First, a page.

The current paradigm of sustainable food has significant flaws, but there are some components that are absolutely beneficial and should be promoted. One of the most important is the relatively recent focus on reducing food waste. The amount of food wasted in the USA has been estimated to be as high as 40% of the food produced. This can come from losses on the farm, harvesting, packaging, processing, distribution, at the retail level, during foodservice, and in the home. Another aspect is the focus on local foods. This will always be true, as the farther food travels from its production site to its consumption site, the more energy will be needed for transportation and for maintaining the proper temperature. The solution to reduce food waste and food miles is the same: grow it yourself. Backyard gardens and community gardens are an ideal solution as they minimize the energy use for transportation and maintaining temperature of foods, and they also minimize the waste that comes from each step in the production process.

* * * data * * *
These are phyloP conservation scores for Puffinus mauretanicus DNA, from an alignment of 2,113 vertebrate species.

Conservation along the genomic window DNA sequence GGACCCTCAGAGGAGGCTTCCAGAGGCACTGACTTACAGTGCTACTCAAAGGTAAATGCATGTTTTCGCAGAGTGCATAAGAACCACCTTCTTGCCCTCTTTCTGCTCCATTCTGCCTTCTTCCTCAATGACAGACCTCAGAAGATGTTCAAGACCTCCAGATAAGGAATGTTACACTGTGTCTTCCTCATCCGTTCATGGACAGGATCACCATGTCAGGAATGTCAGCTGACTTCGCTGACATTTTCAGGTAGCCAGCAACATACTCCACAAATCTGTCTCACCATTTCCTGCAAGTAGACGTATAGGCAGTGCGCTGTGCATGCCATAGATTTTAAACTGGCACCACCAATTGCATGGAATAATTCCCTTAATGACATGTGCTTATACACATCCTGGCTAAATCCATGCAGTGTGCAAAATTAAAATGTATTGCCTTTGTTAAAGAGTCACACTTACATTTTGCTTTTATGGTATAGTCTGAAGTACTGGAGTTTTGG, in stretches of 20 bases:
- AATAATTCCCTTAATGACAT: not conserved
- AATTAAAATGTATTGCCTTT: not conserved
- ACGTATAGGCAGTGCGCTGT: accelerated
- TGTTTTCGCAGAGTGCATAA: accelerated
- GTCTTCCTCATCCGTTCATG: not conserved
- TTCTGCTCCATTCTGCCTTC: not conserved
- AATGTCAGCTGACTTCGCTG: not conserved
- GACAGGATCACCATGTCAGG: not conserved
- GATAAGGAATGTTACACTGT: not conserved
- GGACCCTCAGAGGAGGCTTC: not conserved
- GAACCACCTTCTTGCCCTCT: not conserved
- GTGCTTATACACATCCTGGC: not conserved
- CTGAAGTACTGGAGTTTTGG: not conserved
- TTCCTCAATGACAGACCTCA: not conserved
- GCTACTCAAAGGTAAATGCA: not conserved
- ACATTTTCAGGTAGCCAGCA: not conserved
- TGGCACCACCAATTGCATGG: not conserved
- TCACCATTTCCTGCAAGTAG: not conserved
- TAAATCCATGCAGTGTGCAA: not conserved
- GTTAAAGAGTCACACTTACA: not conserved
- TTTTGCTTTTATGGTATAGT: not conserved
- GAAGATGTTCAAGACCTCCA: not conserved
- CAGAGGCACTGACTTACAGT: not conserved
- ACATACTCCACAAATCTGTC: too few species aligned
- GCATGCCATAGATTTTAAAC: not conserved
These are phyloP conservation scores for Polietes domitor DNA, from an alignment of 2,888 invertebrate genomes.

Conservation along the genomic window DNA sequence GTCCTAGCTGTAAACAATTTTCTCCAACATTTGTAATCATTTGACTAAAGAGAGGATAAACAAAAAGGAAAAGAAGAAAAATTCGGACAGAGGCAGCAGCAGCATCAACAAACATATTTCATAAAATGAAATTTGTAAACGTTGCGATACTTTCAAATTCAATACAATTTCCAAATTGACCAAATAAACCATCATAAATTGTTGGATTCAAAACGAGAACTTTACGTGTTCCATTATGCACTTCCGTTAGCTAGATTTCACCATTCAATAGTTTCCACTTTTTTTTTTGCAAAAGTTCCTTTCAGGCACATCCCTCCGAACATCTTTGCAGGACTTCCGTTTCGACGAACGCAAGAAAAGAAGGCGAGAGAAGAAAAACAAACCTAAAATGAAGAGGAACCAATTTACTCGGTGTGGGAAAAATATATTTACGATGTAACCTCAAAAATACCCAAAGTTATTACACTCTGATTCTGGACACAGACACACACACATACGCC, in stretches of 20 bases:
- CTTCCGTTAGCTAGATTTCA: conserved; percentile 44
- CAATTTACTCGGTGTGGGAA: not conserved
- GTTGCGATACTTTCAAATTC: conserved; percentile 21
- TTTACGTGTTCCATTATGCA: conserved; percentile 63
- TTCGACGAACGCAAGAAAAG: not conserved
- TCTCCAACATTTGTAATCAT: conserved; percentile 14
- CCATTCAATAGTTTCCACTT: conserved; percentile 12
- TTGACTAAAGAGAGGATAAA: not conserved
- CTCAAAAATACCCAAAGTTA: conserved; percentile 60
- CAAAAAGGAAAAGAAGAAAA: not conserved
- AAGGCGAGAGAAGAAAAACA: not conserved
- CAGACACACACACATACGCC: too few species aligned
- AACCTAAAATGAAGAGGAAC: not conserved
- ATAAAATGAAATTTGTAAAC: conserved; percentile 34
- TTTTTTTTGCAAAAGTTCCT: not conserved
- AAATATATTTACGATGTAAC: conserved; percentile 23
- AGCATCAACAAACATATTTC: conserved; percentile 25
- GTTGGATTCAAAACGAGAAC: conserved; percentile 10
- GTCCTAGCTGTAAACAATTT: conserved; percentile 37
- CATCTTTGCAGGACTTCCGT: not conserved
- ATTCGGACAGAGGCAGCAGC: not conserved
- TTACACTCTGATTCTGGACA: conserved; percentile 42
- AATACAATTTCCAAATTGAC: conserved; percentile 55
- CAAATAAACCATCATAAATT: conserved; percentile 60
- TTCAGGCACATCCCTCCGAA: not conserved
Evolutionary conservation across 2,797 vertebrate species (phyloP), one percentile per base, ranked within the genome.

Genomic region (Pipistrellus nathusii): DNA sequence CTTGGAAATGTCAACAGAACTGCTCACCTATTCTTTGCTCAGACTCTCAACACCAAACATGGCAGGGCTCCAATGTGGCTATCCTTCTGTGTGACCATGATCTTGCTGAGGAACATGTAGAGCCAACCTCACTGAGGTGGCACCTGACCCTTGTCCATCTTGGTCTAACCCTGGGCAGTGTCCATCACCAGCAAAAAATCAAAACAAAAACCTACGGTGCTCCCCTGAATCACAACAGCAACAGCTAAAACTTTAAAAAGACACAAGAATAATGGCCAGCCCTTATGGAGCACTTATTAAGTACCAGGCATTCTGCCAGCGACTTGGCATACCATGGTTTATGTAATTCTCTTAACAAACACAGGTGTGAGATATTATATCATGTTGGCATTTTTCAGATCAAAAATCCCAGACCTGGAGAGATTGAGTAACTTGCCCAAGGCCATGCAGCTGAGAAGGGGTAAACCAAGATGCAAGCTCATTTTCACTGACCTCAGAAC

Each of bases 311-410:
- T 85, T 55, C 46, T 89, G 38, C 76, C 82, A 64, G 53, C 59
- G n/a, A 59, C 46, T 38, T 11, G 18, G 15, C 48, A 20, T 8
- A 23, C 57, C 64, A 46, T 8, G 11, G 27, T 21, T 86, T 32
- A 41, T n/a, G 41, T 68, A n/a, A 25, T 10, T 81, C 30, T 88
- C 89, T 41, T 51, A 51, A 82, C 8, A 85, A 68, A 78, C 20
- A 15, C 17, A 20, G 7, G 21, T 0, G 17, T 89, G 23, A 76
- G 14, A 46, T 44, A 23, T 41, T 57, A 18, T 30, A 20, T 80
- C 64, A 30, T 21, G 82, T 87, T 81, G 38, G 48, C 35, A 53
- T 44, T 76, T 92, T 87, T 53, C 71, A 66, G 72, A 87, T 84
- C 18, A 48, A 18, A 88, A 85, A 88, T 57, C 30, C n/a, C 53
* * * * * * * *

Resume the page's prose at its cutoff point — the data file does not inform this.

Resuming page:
Significant improvements can be made on the current methods to improve food sustainability. The focus needs to be changed from individual foods to the agricultural system that foods are produced in. The most sustainable food will be produced in smaller scale permaculture farms that can be a part of community gardens or even backyard gardens. A continued focus on reducing food waste and food miles is also important. The next step is increasing awareness, so share these ideas with your family, friends, coworkers, and especially your representatives in government.